October 24, 2016 by Good Teachers Work Hard
Happy Monday! While some people had the opportunity to enjoy the weekend with their families, many teachers were working…and not just grading papers. Depending on the poll you reference, it is estimated that between 10% – 25% of teachers hold second (and in some cases third and fourth) jobs to pay the bills. The people who are charged with educating our youth cannot always afford to put food on the table or pay the rent without additional help. How is the teaching profession supposed to attract talented individuals when salaries cannot support an individual, let alone a family?
I can already hear the naysayers complaining that teachers are babysitters who get the summers off. Certainly they don’t deserve more pay. For those who still don’t get it, let me explain. Teachers, on average, work 50 – 60 hours per week. Outside of school, they are grading papers, coaching, advising clubs, tutoring, writing reference letters for students, planning lessons, attending parent conferences, and buying school supplies WITH THEIR OWN MONEY. Most people I know in the private sector do not have to buy pens, pencils, pencil sharpeners, clocks, filing folders, filing cabinets, and bookshelves for their offices. Teachers work just as much as, if not more than, private sector employees in one year. Let’s look at the math:
Average private sector employee – 40 hours/week x 52 weeks = 2080 hours per year
Average teacher – 60 hours/week x 40 weeks = 2400 hours per year
Additionally, good teachers work throughout the summer. They are preparing new lessons, learning new technology, and creating a safe, nurturing classroom environment for your child.
Other cynics will bemoan that teachers lack the intelligence to handle work in the private sector. I would challenge those people to complete the college classes to become a high school math or chemistry teacher and report back to me.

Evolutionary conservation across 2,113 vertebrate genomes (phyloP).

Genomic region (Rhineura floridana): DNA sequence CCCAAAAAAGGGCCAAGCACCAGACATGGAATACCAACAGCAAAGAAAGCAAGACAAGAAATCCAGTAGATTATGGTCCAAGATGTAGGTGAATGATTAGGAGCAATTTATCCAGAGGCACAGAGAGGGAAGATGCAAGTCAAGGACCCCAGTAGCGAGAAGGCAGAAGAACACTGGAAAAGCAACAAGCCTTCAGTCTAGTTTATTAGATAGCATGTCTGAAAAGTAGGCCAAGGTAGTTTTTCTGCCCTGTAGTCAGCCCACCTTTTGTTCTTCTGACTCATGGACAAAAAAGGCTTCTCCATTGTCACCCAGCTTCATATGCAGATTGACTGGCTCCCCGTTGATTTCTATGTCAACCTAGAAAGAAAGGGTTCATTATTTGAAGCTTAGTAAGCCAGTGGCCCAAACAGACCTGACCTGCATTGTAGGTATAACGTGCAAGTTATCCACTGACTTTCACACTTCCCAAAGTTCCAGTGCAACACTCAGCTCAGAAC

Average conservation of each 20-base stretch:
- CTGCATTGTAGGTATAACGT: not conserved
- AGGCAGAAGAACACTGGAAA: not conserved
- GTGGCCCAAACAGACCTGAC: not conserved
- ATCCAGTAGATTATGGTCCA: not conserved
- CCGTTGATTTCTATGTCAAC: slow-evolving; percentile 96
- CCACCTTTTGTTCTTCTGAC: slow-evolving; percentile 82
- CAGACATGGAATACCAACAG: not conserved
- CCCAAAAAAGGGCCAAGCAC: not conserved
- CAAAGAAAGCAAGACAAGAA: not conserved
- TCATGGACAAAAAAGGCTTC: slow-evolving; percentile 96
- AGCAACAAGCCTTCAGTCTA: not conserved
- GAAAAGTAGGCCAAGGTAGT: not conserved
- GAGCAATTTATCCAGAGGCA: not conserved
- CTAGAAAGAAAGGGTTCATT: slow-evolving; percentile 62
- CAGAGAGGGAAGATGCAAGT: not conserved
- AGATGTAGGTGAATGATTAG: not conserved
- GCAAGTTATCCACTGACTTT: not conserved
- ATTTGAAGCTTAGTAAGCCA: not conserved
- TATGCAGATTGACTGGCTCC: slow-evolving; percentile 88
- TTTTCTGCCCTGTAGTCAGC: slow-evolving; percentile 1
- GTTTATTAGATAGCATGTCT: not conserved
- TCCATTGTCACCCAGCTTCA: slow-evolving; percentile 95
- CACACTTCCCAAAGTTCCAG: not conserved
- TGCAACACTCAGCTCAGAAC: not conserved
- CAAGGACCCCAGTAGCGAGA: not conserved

I am also curious how the misanthropes of the world would handle a classroom of 35 teenagers, some of whom are gang members, some who don’t speak any English, and some who are learning on a 2nd grade level in high school. I’m guessing their office personnel are somewhat more homogeneous, especially because private sector management can pick and choose their employees. Public school teachers must teach all the children placed in their classrooms, regardless of the challenges attached to each child.
Now that it has been established that teachers work hard for their salaries, let’s look at some data. US News and World Report published an article in July 2014 that estimates 10% of all teachers hold second jobs. In some states, that number is as high as 25%. You can reference the article here, which includes a map that defines what percentage of teachers in each state work second jobs. An Education Week blog post reveals that one third of Texas teachers moonlight. In 2015, the Huffington Post reported 16% of teachers nationwide are working additional jobs. The article also mentions that state legislators in North Carolina claim to be “doing their best” with regard to teacher pay. Being an inquisitive person, I figured I’d do some research on how much our state legislators earn.
Of course, each state has its’ own rules regarding legislator salaries. According to the National Conference of State Legislators (NCSL), California tops the list with a state legislator salary of $90,526 per year. Pennsylvania ranks second at $84,012 per year. Curious as to where your state ranks? See the complete list of legislator base salaries plus their session per diem rates here.
And Congress? Forget it. Their salaries exponentially outweigh those of American teachers. According to an ABC News report, the base salary of a member of Congress is $174,000 per year while their average work year consists of 133 days (on average).
In all fairness, I’m quite sure some members of Congress work outside of those 133 days. However, they are not required to do so.
In my opinion, the public outcry about teacher salaries far outweighs the debate over Congressional salaries. This is baffling, since a rookie member of Congress makes $174,000, and a new teacher in Montana earns an average of $27,274. Across the board, the average teacher salary falls below the median household income for the same time period, as reported by the U.S. Census Bureau ($52,250). To see where your state ranks with regard to starting teacher salaries, read the data from the National Education Association (NEA) here.
I wonder how many Capitol Hill lawmakers work second jobs.
As I have stated in many previous blog posts, there is no one-size-fits-all approach to fixing the American education system. However, I am very confident that our students will not be outperforming other countries until some incentive exists to pay teachers at a level that acknowledges their content expertise, classroom management skills, and professionalism, while not correlating their salaries to students’ standardized test scores.